Several thousand Tunisian police marched in protest to the presidential palace on Monday to demand more pay in the latest pressure on Prime Minister Habib Essid's government after a week of riots over joblessness.
Tunisia's security forces are at the forefront of the country's war with Islamist militants, who have attacked army checkpoints and patrols, and launched major assaults on a tourist hotel a museum and the presidential guard last year.
Chanting "Wages still in the red", and "We defend the nation, we want our rights," police officers dressed in civilian clothes marched to the presidential palace in Carthage on the outskirts of the capital Tunis.
"We are looking to improve our situation like other sectors, especially as we are the frontline in defending the country," Chokri Hamada, a police union spokesman, told Reuters. "We don't have any trust in the government after all their promises."
Presidential guard blocked the road near the palace where around 3,000 police gathered in peaceful protest.
Tunisia's government is facing increasing challenges including a split within the ruling party Nidaa Tounes, a stubborn Islamist militancy, a weak economy and last week, an explosion of social tensions over jobs and opportunities.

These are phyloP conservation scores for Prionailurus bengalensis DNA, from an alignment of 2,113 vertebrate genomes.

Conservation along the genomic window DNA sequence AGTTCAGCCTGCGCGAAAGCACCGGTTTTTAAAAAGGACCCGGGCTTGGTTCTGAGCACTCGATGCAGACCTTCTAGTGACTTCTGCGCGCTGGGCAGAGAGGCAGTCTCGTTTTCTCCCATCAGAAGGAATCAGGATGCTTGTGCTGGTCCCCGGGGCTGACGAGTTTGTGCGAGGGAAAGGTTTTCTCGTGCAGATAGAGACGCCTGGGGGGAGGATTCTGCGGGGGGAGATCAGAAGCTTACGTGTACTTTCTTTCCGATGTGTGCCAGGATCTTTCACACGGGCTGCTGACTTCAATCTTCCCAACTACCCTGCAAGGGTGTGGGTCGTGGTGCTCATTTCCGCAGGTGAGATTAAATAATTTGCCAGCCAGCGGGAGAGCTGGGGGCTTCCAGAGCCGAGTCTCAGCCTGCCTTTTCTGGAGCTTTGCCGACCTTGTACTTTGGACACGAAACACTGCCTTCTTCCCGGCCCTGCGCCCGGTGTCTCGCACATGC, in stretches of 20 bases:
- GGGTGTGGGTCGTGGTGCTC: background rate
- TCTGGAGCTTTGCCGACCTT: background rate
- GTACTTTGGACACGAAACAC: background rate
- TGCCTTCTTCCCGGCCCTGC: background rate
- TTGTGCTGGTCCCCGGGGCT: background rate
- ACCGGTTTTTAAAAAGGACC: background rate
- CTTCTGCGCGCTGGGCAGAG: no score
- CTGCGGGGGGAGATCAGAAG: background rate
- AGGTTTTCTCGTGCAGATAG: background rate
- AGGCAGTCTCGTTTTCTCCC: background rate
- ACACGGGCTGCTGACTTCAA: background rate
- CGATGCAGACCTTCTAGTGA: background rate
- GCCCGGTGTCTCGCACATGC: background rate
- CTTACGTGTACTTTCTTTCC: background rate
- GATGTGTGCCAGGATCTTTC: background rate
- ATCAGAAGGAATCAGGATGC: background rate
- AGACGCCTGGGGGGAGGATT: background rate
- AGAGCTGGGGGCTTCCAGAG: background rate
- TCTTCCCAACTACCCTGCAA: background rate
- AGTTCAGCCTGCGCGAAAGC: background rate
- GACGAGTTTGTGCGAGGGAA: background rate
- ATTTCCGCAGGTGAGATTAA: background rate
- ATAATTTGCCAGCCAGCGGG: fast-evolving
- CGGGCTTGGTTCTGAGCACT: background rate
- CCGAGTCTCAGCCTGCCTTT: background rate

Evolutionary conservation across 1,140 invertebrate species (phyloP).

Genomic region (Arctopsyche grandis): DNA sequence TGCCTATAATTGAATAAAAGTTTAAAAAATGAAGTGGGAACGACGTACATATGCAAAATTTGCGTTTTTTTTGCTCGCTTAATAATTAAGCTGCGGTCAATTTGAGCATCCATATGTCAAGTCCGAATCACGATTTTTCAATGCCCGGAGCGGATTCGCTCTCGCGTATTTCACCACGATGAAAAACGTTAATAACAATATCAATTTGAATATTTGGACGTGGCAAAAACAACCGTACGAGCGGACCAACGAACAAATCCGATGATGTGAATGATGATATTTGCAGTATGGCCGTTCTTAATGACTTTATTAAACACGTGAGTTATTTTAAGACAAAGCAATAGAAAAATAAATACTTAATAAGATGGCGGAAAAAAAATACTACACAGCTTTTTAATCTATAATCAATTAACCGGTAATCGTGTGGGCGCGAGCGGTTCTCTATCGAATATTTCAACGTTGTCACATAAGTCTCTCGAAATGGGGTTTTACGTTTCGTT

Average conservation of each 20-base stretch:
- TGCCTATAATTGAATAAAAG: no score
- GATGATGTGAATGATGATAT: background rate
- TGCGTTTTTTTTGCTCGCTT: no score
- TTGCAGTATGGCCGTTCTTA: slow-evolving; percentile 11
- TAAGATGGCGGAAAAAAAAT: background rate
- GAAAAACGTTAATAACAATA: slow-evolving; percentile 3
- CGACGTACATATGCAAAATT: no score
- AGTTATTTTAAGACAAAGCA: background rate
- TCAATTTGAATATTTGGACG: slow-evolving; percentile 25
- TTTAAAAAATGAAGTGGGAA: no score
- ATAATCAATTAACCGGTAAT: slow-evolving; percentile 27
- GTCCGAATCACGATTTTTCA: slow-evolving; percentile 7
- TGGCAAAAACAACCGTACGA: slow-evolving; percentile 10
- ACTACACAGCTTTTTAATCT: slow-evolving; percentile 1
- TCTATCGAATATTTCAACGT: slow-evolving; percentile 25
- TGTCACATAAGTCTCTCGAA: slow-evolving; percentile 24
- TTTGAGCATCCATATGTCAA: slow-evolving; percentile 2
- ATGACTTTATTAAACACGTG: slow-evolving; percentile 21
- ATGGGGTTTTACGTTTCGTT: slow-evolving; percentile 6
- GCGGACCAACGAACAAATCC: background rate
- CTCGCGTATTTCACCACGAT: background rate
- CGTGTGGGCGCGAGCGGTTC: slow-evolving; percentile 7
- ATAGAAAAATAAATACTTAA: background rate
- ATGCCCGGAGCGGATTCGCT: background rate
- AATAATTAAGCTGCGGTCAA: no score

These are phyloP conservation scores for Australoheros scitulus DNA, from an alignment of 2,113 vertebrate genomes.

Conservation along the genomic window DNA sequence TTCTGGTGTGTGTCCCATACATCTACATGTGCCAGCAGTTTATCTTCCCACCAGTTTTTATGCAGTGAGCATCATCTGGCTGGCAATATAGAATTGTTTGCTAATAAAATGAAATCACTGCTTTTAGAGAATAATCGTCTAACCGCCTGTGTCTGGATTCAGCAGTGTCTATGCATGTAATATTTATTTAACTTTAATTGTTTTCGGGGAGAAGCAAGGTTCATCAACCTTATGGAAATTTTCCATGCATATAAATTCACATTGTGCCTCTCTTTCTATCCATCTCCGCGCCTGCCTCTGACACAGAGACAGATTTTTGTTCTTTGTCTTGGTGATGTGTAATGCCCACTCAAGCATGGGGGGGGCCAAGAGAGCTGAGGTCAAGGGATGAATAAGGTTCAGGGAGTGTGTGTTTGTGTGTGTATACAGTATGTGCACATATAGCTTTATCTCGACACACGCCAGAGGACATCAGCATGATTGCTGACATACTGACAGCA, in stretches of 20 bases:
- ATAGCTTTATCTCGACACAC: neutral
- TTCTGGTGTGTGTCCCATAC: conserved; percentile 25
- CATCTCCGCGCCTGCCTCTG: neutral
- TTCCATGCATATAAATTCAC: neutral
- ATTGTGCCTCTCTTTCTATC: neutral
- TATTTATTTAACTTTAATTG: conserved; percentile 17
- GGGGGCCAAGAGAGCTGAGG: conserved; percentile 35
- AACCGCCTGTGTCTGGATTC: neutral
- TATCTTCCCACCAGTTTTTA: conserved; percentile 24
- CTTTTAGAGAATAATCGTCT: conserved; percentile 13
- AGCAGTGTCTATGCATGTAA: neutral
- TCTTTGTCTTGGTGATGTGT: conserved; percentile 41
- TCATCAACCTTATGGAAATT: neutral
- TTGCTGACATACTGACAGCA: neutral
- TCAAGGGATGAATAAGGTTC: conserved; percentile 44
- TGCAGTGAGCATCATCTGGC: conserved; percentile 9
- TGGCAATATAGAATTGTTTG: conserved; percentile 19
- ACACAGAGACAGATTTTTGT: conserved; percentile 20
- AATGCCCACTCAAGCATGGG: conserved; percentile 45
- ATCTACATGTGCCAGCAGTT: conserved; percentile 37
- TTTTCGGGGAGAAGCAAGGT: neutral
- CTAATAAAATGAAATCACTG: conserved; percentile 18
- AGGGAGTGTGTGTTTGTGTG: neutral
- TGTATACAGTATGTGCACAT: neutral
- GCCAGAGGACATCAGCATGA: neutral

Thousands of young men took to the streets in Kasserine after an unemployed man committed suicide last week when he was refused a job. That sparked rioting in several cities across the country until the government declared a nationwide curfew.
Tunisia has returned mostly to calm, but the protests underscored how vulnerable the North African country remains to social unrest despite the democratic transition it achieved five years after a revolt ousted autocrat Zine El-Abidine Ben Ali.
The government is already under pressure from international lenders to cut public spending and trim its budget deficit as part of economic reforms meant to bolster growth and jobs.
At least one policeman was killed in last week's protests, during which rioters burned police posts and stormed government buildings in more than five cities and towns in the worst unrest since the 2011 uprising against Ben Ali.
France, Tunisia's former colonial ruler, last week pledged 1 billion euros ($1.1 billion) over five years to help Tunisia deal with its transition to democracy.
Tunisia managed to avoid the violent after-shocks seen in other "Arab Spring" countries that toppled long-standing leaders in several Arab states. Its young democracy brought a new constitution, a political compromise between secular and Islamist parties and free elections.
But economic advances have not emerged and many Tunisians worry more about jobs, high costs and lack of opportunities. Unemployment stood at 15.3 percent in 2015, up from 12 percent in 2010, due to weak growth and lower investment.